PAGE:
But alas, the constantly-flowing music comes from speakers mounted on the lightpoles, and the only other living creatures I saw were a man picking cans out of a garbage bin, and a lonely pigeon.


The lack of pigeons emphasized to me the lack of public use, since wherever people congregate outdoors for any period, pretty soon they start dropping bits of food. When pigeons can’t find any reason to flock around, then the area is really unused.

But there was a sundial showing the correct time, just in case you’d hocked your watch and lost the money the night before.


If I’d been there a month earlier, on a Thursday between 4 and 9 pm, I could have caught this event:


The sign promises a “family activity park”––whatever can that be? Probable answer: one without “adult activities” like drinking and gambling. (I’m so behind the times, when the TV tells me a movie contains “Adult themes” I always have a micro-instant of thinking, Oh, it’s going to be about philosophy, or honoring one’s commitments, or solving world problems.) Anyway, as far as I could see the plaza itself included no play structures, no kid-sized statuary of animals to swarm over and sit on, no tile chess boards, no fountains, no picnic tables, few green areas to sit by…in fact for a while it seemed designed with the idea of clearing a defensible space around the casino where machine guns could command an open line of fire. Or it may be a disembarkation place for gamblers arriving by bus from California.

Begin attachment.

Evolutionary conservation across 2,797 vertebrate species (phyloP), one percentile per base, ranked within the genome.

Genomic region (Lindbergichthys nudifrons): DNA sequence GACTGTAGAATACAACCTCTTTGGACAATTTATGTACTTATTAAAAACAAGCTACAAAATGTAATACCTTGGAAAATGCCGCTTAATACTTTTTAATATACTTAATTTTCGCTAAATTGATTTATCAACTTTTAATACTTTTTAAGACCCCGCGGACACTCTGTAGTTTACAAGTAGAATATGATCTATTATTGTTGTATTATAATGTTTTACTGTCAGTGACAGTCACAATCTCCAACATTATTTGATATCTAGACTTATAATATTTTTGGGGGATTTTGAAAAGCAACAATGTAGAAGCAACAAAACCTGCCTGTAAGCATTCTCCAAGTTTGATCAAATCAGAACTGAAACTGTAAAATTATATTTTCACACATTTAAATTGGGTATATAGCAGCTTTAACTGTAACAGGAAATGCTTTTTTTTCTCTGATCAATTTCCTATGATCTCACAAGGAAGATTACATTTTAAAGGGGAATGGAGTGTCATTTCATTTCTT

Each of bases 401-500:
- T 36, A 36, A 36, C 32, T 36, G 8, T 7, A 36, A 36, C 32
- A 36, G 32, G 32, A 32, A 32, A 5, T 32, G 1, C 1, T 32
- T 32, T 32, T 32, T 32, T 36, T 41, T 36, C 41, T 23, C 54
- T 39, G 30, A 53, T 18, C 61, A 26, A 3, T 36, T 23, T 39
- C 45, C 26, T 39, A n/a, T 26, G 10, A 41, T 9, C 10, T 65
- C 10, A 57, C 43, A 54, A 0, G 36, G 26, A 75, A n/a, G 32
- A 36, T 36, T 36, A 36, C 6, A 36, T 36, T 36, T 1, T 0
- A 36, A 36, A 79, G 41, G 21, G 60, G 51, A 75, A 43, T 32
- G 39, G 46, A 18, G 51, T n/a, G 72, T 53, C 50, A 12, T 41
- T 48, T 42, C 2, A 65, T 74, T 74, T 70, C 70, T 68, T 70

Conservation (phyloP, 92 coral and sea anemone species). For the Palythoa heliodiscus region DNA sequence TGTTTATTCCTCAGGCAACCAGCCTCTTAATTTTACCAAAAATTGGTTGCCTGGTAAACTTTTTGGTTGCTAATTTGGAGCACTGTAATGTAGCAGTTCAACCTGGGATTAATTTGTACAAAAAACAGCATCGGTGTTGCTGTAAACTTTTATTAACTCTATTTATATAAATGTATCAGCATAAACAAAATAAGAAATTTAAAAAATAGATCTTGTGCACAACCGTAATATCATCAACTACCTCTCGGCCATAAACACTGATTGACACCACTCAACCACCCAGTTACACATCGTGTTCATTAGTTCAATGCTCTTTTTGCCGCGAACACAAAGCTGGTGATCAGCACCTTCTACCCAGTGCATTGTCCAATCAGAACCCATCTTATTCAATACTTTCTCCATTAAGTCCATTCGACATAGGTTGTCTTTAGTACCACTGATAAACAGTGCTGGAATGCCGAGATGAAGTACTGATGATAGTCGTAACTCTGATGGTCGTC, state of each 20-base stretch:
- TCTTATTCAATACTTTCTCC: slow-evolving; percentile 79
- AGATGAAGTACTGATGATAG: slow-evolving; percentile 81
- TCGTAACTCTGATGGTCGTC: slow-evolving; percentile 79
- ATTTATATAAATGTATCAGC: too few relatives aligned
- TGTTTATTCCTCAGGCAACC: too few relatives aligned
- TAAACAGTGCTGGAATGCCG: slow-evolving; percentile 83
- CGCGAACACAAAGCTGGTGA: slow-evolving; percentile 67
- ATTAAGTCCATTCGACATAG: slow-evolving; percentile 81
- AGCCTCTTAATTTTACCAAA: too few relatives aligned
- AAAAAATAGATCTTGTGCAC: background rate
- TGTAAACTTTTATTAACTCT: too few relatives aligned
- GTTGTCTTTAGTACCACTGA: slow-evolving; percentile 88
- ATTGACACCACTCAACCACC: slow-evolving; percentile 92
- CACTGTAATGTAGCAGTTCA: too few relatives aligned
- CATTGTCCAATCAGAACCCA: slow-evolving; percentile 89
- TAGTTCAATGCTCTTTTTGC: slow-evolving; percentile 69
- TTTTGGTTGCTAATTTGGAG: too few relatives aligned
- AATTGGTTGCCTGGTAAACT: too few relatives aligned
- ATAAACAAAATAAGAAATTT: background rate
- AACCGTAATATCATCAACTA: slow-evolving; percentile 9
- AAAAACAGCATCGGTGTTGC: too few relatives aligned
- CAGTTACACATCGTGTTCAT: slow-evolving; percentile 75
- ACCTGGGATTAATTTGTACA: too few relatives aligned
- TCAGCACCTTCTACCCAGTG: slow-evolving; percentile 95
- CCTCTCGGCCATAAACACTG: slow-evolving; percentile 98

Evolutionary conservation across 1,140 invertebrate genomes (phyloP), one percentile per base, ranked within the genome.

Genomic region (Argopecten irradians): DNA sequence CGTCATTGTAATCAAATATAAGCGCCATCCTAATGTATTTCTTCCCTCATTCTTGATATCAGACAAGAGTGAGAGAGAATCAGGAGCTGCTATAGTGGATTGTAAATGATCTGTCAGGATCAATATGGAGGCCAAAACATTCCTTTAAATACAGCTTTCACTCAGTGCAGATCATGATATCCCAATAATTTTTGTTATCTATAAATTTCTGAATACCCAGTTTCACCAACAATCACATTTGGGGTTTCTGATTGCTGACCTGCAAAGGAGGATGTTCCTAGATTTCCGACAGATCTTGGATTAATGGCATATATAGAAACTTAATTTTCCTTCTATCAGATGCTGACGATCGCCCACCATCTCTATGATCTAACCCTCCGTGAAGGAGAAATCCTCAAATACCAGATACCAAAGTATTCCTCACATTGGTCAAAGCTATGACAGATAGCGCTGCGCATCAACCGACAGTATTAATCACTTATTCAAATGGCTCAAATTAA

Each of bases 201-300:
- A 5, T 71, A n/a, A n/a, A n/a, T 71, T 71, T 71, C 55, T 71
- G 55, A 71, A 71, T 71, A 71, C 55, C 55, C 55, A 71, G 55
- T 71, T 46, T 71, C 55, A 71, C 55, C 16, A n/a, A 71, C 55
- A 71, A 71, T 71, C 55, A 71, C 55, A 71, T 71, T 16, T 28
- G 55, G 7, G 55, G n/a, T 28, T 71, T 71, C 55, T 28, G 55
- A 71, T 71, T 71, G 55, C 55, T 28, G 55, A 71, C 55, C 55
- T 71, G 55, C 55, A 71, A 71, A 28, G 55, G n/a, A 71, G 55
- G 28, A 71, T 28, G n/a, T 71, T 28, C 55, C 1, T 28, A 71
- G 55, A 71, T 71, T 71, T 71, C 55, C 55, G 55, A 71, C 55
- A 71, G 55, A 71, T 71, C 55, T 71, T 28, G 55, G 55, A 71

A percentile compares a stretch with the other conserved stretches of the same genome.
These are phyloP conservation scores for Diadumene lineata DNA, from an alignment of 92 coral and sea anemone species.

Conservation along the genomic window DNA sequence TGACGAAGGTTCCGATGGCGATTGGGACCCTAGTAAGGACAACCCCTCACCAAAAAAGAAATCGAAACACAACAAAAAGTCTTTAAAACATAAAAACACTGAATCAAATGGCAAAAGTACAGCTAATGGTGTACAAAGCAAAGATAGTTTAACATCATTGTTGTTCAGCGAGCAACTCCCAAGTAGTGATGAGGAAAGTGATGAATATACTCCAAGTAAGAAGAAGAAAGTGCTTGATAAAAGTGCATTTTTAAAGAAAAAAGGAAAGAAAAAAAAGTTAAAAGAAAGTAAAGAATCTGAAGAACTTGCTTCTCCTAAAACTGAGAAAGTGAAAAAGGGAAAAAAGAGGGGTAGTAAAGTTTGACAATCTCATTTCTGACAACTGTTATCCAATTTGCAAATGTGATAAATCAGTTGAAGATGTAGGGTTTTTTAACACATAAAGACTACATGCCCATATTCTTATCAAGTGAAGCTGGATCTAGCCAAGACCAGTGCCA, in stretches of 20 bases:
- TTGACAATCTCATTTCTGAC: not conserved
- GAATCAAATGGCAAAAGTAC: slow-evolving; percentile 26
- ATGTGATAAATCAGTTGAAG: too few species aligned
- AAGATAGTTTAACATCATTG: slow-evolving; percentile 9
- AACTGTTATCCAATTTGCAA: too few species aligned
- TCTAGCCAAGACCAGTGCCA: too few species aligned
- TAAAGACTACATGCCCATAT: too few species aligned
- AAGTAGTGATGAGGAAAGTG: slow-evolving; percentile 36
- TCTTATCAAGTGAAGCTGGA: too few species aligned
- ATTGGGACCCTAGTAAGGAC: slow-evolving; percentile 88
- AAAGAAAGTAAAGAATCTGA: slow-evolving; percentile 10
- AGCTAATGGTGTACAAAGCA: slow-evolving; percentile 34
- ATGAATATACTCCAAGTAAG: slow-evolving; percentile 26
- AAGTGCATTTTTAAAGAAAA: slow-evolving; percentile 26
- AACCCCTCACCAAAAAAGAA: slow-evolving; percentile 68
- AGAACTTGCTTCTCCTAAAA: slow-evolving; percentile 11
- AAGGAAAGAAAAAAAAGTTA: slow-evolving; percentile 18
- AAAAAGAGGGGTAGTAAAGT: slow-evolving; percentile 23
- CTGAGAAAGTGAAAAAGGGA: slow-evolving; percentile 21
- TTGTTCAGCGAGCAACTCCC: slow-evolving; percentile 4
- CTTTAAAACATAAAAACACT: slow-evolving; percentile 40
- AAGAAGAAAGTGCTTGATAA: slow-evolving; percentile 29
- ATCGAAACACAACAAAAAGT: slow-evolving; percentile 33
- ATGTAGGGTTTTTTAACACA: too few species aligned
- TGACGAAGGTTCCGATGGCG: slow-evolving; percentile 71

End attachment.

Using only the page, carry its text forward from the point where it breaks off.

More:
Along the edges there were a few survivors of the older buildings that must have been cleared for this big paved plaza area. One was the Victorian Penny Park Casino, closed.


And an old brick building, maybe a former hotel, with a vivid exterior including painted roses under the windows.


Looking back toward the Nugget I spotted these women: a few other wanderers who’d gotten bored and turned to stone? no, it’s a really incongruous effort at public statuary.


I didn’t cross the street for a closer look, but a good guess would be that they are either four of the muses, or figures representing Nevadan history and industry. The two female figures in the middle seem less than pleased: one gathers her skirts up as if recoiling from her surroundings, while the other has a melodramatic “You’re breaking my heart” look. The third is holding something bulky to her stone bosom, probably part of the day’s take from the casino, while the last (on the left) stands erect, leg akimbo, and has thrown back her outer garment. Her I can place, with the aid of a taxi sign seen later; she’s inviting you to the world-famous, umm, museum that is nearby.